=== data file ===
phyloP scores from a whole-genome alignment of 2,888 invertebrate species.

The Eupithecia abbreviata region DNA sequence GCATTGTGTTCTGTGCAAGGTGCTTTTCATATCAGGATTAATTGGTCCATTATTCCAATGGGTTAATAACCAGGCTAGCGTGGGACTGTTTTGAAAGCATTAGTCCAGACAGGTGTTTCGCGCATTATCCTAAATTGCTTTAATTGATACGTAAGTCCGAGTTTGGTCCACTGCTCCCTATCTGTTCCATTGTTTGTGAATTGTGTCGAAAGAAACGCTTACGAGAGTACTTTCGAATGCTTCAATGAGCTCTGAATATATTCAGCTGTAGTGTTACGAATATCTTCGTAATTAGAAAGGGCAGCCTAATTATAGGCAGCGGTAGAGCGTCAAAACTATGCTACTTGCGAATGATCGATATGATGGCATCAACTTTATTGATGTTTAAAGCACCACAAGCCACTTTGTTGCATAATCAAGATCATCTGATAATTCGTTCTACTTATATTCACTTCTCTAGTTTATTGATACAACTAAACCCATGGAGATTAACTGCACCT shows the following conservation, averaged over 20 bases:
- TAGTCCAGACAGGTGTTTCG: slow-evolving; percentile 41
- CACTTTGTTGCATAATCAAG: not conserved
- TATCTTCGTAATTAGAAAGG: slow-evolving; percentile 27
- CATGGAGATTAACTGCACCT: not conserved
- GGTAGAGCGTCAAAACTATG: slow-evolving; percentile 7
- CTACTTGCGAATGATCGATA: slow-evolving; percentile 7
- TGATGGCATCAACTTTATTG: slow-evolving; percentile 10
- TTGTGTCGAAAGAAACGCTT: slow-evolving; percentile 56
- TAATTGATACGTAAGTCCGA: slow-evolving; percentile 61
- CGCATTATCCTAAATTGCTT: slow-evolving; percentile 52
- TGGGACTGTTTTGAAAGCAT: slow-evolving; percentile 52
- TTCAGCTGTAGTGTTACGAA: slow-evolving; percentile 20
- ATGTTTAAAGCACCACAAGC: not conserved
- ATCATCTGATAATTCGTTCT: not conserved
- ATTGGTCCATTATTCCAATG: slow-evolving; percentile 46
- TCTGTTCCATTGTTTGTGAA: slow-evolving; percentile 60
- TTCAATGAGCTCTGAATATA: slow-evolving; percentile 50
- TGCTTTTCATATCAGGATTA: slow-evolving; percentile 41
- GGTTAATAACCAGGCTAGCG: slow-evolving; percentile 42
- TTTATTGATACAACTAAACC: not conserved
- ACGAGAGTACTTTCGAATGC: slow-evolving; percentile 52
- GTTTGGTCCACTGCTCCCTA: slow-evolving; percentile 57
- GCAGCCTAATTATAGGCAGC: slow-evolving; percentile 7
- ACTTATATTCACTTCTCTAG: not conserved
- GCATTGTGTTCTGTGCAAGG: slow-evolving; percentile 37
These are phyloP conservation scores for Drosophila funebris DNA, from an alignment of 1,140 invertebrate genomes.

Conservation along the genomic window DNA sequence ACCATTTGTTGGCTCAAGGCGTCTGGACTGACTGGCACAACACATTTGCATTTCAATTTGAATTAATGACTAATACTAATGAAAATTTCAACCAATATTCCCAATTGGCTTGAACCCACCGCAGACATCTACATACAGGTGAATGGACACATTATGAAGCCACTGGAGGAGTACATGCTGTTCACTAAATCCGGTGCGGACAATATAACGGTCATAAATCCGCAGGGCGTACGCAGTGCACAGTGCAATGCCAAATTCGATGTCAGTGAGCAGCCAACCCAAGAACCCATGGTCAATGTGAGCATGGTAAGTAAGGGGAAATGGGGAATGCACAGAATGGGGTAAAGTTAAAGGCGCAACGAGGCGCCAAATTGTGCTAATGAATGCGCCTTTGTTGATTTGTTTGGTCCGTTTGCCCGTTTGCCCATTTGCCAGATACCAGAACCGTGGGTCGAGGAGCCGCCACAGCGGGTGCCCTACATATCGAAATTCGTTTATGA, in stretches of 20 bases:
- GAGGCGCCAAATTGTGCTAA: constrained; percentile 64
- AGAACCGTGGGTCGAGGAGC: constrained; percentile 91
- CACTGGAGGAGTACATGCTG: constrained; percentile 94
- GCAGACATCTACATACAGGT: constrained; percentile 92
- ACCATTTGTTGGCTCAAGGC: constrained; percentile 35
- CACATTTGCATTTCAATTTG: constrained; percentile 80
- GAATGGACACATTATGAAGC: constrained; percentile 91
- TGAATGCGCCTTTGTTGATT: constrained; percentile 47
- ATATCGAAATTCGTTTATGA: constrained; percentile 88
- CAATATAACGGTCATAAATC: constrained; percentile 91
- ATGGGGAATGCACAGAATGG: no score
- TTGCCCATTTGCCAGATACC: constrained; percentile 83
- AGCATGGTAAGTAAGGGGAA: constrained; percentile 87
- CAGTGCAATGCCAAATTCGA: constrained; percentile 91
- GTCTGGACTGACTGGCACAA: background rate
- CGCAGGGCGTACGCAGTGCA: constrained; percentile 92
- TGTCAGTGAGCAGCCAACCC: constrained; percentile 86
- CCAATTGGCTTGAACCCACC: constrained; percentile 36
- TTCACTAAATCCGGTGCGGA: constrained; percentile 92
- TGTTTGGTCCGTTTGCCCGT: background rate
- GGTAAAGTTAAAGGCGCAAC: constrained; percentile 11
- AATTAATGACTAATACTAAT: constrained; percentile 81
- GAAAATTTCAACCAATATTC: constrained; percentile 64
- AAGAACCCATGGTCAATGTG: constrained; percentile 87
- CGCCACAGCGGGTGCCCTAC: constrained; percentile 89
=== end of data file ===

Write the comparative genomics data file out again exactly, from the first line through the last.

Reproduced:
phyloP scores from a whole-genome alignment of 2,888 invertebrate species.

The Eupithecia abbreviata region DNA sequence GCATTGTGTTCTGTGCAAGGTGCTTTTCATATCAGGATTAATTGGTCCATTATTCCAATGGGTTAATAACCAGGCTAGCGTGGGACTGTTTTGAAAGCATTAGTCCAGACAGGTGTTTCGCGCATTATCCTAAATTGCTTTAATTGATACGTAAGTCCGAGTTTGGTCCACTGCTCCCTATCTGTTCCATTGTTTGTGAATTGTGTCGAAAGAAACGCTTACGAGAGTACTTTCGAATGCTTCAATGAGCTCTGAATATATTCAGCTGTAGTGTTACGAATATCTTCGTAATTAGAAAGGGCAGCCTAATTATAGGCAGCGGTAGAGCGTCAAAACTATGCTACTTGCGAATGATCGATATGATGGCATCAACTTTATTGATGTTTAAAGCACCACAAGCCACTTTGTTGCATAATCAAGATCATCTGATAATTCGTTCTACTTATATTCACTTCTCTAGTTTATTGATACAACTAAACCCATGGAGATTAACTGCACCT shows the following conservation, averaged over 20 bases:
- TAGTCCAGACAGGTGTTTCG: slow-evolving; percentile 41
- CACTTTGTTGCATAATCAAG: not conserved
- TATCTTCGTAATTAGAAAGG: slow-evolving; percentile 27
- CATGGAGATTAACTGCACCT: not conserved
- GGTAGAGCGTCAAAACTATG: slow-evolving; percentile 7
- CTACTTGCGAATGATCGATA: slow-evolving; percentile 7
- TGATGGCATCAACTTTATTG: slow-evolving; percentile 10
- TTGTGTCGAAAGAAACGCTT: slow-evolving; percentile 56
- TAATTGATACGTAAGTCCGA: slow-evolving; percentile 61
- CGCATTATCCTAAATTGCTT: slow-evolving; percentile 52
- TGGGACTGTTTTGAAAGCAT: slow-evolving; percentile 52
- TTCAGCTGTAGTGTTACGAA: slow-evolving; percentile 20
- ATGTTTAAAGCACCACAAGC: not conserved
- ATCATCTGATAATTCGTTCT: not conserved
- ATTGGTCCATTATTCCAATG: slow-evolving; percentile 46
- TCTGTTCCATTGTTTGTGAA: slow-evolving; percentile 60
- TTCAATGAGCTCTGAATATA: slow-evolving; percentile 50
- TGCTTTTCATATCAGGATTA: slow-evolving; percentile 41
- GGTTAATAACCAGGCTAGCG: slow-evolving; percentile 42
- TTTATTGATACAACTAAACC: not conserved
- ACGAGAGTACTTTCGAATGC: slow-evolving; percentile 52
- GTTTGGTCCACTGCTCCCTA: slow-evolving; percentile 57
- GCAGCCTAATTATAGGCAGC: slow-evolving; percentile 7
- ACTTATATTCACTTCTCTAG: not conserved
- GCATTGTGTTCTGTGCAAGG: slow-evolving; percentile 37
These are phyloP conservation scores for Drosophila funebris DNA, from an alignment of 1,140 invertebrate genomes.

Conservation along the genomic window DNA sequence ACCATTTGTTGGCTCAAGGCGTCTGGACTGACTGGCACAACACATTTGCATTTCAATTTGAATTAATGACTAATACTAATGAAAATTTCAACCAATATTCCCAATTGGCTTGAACCCACCGCAGACATCTACATACAGGTGAATGGACACATTATGAAGCCACTGGAGGAGTACATGCTGTTCACTAAATCCGGTGCGGACAATATAACGGTCATAAATCCGCAGGGCGTACGCAGTGCACAGTGCAATGCCAAATTCGATGTCAGTGAGCAGCCAACCCAAGAACCCATGGTCAATGTGAGCATGGTAAGTAAGGGGAAATGGGGAATGCACAGAATGGGGTAAAGTTAAAGGCGCAACGAGGCGCCAAATTGTGCTAATGAATGCGCCTTTGTTGATTTGTTTGGTCCGTTTGCCCGTTTGCCCATTTGCCAGATACCAGAACCGTGGGTCGAGGAGCCGCCACAGCGGGTGCCCTACATATCGAAATTCGTTTATGA, in stretches of 20 bases:
- GAGGCGCCAAATTGTGCTAA: constrained; percentile 64
- AGAACCGTGGGTCGAGGAGC: constrained; percentile 91
- CACTGGAGGAGTACATGCTG: constrained; percentile 94
- GCAGACATCTACATACAGGT: constrained; percentile 92
- ACCATTTGTTGGCTCAAGGC: constrained; percentile 35
- CACATTTGCATTTCAATTTG: constrained; percentile 80
- GAATGGACACATTATGAAGC: constrained; percentile 91
- TGAATGCGCCTTTGTTGATT: constrained; percentile 47
- ATATCGAAATTCGTTTATGA: constrained; percentile 88
- CAATATAACGGTCATAAATC: constrained; percentile 91
- ATGGGGAATGCACAGAATGG: no score
- TTGCCCATTTGCCAGATACC: constrained; percentile 83
- AGCATGGTAAGTAAGGGGAA: constrained; percentile 87
- CAGTGCAATGCCAAATTCGA: constrained; percentile 91
- GTCTGGACTGACTGGCACAA: background rate
- CGCAGGGCGTACGCAGTGCA: constrained; percentile 92
- TGTCAGTGAGCAGCCAACCC: constrained; percentile 86
- CCAATTGGCTTGAACCCACC: constrained; percentile 36
- TTCACTAAATCCGGTGCGGA: constrained; percentile 92
- TGTTTGGTCCGTTTGCCCGT: background rate
- GGTAAAGTTAAAGGCGCAAC: constrained; percentile 11
- AATTAATGACTAATACTAAT: constrained; percentile 81
- GAAAATTTCAACCAATATTC: constrained; percentile 64
- AAGAACCCATGGTCAATGTG: constrained; percentile 87
- CGCCACAGCGGGTGCCCTAC: constrained; percentile 89